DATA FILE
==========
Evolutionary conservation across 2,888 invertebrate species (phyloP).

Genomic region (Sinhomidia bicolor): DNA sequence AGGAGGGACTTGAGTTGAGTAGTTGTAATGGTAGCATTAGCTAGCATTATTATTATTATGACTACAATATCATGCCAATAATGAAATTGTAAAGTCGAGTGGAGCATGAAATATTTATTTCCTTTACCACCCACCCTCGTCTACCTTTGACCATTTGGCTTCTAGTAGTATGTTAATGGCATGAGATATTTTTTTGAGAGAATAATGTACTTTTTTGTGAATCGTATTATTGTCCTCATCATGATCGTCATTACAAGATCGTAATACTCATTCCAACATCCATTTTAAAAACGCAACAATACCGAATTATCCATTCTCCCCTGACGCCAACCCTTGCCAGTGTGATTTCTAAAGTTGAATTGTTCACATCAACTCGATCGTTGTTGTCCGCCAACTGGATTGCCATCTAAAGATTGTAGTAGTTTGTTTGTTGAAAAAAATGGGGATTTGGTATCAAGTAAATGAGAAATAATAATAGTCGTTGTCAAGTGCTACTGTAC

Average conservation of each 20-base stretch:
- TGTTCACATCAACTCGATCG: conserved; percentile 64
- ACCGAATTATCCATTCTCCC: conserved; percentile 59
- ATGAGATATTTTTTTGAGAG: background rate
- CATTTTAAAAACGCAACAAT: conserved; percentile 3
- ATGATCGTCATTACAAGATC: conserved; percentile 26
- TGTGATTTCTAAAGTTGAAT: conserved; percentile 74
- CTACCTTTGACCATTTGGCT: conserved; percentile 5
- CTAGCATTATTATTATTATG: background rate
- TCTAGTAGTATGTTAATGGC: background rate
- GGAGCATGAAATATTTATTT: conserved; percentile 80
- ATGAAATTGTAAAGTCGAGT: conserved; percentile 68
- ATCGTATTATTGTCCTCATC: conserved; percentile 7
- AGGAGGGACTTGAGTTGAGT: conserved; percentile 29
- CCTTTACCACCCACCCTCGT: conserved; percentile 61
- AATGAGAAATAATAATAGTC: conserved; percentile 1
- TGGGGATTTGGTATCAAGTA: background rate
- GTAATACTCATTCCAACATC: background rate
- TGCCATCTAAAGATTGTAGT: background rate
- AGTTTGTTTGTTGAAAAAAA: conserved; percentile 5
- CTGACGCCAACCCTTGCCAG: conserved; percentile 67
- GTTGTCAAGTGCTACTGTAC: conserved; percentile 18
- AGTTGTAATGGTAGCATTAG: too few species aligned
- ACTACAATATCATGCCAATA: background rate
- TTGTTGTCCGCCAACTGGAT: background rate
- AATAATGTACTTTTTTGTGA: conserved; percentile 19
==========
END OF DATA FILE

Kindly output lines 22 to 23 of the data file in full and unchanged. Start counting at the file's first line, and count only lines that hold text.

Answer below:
- AGTTTGTTTGTTGAAAAAAA: conserved; percentile 5
- CTGACGCCAACCCTTGCCAG: conserved; percentile 67